Nothing wrong with that, at all. We do whatever is the simplest, that works.
Having said that, what you describe in your code is a means to bound objects
into a rectangular playing field, eg. Robotron or Gremlins, or to keep a bouncing ball inside the screen. On the other hand, if you want to collide with many separate boundaries, or for objects to collide with other objects, you need to look into collision detection.
There are two broad approaches to detecting collisions:
- Cell/tile-based collision detection
- Geometric collision detection
Some games, like PacMan, use cell-based collision detection. The entire map is represented as cells which are either filled or open(boolean value). The characters (ghosts & PacMan) can only move between cells that are open.
However, nearly all collision detection you see in modern games is geometric. The geometric collision detection category breaks down into:
- Axis-aligned rectangular collision detection, one application of which you've described above; however your whole world may be made out of axis-aligned rectangles which either keep things in, or keep things out, or both.
- Circular collision detection, where a collision occurs when the distance between Circle1 & Circle2 is less than their combined radii (extends to spherical collision detection in 3D).
- Polygonal (line-based) collision detection (e.g. Box2D); this also works for non-axis-aligned rectangles / boxes. Extends (with a considerable amount of extra mathematical effort) to polyhedral (line- & plane-based) collision detection in 3D (eg. ODE). It is costly because it takes processing time proportional to the number of lines in each of the two colliding polygons.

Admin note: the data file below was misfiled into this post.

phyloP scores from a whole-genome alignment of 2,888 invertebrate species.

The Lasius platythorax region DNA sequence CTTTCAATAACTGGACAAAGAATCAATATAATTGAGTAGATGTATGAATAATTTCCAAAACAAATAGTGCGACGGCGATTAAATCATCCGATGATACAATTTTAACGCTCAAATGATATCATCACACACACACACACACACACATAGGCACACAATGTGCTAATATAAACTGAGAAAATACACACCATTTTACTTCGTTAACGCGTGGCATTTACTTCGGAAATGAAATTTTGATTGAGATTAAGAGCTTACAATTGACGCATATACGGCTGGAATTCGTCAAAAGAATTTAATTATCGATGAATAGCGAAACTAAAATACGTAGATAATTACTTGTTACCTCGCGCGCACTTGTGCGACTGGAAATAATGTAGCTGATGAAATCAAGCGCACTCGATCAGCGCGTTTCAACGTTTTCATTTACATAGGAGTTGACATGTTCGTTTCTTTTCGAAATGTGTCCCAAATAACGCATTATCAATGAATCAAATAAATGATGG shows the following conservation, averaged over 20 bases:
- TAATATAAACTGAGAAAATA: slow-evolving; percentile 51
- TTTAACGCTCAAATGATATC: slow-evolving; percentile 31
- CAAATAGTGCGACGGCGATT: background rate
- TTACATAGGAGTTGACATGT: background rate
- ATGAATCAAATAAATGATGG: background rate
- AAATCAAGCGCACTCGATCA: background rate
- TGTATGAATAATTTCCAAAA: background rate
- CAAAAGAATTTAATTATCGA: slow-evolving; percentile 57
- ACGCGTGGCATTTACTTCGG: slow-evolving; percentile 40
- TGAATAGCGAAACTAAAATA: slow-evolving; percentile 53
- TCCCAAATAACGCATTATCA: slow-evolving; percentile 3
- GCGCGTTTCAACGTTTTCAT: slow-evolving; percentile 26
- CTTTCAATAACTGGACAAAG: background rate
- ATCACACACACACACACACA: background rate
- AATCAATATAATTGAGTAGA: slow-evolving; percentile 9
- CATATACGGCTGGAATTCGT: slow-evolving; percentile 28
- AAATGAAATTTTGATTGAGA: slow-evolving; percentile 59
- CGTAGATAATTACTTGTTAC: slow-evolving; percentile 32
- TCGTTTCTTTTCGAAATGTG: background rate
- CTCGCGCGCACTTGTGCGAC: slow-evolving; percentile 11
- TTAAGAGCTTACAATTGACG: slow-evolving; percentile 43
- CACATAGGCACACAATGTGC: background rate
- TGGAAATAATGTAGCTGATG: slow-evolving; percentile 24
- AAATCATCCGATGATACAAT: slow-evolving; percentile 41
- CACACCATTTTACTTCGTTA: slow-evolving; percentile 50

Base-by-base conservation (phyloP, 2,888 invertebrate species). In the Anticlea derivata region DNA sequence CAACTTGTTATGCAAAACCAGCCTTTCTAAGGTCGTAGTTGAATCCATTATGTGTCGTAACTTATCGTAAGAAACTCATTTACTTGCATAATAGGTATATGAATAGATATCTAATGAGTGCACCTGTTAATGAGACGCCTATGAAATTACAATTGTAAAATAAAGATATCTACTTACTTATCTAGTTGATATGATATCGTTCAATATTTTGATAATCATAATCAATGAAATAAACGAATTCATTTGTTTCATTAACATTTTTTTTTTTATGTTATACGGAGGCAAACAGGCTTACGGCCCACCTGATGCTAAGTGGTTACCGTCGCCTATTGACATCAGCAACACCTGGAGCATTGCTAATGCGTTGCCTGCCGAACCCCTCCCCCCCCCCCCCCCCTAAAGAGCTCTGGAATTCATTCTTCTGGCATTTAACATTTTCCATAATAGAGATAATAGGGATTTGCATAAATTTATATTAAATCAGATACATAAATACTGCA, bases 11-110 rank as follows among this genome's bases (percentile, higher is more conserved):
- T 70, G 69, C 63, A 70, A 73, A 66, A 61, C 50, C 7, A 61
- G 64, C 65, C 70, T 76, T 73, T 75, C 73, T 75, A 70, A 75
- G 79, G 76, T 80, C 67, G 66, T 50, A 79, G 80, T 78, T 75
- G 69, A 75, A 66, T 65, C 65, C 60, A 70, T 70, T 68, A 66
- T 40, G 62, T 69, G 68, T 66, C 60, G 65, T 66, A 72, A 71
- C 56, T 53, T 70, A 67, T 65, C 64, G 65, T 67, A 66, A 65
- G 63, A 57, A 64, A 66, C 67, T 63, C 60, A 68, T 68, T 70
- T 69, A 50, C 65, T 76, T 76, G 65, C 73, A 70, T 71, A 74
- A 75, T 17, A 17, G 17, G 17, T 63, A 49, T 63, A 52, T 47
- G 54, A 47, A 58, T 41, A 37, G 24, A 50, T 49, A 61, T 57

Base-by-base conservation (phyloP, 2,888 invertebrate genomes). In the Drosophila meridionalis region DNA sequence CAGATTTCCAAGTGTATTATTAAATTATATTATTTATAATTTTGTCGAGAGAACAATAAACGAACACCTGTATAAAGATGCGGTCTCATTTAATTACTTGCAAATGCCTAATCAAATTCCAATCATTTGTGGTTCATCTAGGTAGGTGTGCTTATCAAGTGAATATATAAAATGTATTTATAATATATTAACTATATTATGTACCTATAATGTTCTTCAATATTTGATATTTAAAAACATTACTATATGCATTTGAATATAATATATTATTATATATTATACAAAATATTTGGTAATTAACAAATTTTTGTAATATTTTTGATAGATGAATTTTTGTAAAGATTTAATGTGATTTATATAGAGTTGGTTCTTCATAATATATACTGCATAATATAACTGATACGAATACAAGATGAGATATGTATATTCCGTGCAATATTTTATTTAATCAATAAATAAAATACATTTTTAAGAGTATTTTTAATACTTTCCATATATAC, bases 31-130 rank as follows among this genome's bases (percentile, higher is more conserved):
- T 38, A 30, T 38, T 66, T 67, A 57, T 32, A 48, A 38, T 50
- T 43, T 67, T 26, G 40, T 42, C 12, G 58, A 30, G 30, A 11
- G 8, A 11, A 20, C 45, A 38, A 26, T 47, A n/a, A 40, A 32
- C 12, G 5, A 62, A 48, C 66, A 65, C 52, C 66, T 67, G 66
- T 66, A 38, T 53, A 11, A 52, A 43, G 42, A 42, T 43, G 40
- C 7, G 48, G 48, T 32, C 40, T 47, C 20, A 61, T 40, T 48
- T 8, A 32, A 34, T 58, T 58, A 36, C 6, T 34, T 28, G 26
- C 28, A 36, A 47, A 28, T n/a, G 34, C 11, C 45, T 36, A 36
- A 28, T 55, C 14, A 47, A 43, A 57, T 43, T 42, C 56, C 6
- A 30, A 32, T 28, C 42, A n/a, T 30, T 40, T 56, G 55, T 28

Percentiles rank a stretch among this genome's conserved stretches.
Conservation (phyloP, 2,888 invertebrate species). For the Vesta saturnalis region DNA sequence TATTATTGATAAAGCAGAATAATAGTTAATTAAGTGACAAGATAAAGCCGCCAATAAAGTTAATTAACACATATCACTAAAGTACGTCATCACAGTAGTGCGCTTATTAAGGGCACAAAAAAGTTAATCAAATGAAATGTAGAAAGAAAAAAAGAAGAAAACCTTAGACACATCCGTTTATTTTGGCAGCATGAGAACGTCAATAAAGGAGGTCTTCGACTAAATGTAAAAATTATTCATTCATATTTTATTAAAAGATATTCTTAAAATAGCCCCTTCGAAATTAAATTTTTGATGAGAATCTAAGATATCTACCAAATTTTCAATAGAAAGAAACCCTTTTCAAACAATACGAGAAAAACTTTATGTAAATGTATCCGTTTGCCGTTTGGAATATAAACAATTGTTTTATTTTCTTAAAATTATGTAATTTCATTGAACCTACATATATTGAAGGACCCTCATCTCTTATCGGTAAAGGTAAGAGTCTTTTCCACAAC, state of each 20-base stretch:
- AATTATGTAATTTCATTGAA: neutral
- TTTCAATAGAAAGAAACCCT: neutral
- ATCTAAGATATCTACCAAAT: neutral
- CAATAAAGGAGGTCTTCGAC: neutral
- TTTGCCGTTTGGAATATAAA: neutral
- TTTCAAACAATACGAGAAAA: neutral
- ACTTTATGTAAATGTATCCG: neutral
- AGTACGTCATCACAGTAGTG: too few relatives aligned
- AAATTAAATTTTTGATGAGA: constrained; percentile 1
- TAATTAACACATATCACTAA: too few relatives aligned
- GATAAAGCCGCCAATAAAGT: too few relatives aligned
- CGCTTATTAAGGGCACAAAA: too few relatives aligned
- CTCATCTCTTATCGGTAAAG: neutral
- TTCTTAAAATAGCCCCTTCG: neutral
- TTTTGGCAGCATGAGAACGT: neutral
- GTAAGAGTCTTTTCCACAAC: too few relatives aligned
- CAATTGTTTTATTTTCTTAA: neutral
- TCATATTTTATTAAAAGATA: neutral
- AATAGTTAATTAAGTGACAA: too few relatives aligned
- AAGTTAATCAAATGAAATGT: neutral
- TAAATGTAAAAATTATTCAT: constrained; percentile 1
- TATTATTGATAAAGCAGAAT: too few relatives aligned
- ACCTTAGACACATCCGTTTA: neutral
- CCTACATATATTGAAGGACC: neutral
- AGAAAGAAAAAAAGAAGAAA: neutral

- 3D parametric surface collision detection, which is a whole other ball game and isn't really used in games but rather in eg. CAD software and raytracers. There is probably a parallel for this in 2D (using splines and the like) but I've never seen it's like in use.
It is also worth noting that there is a clear hierarchy of cost in the list above. Axis-aligned rectangular is cheaper than circular collsion detection is cheaper than polygonal collision detection is cheaper than more accurate parametric line or surface methods. For this reason, collision detection algorithms often consist of a "broadphase" and a "narrow phase", the broadphase being where a cheaper algorithm is used to check for "early fail". For instance, in 3D it is far easier to first determine what the maximum spherical bounds of two objects are, and see if these overlap, and then only if they do overlap, to check the individual planes, edges and vertices to see if a real overlap occurs.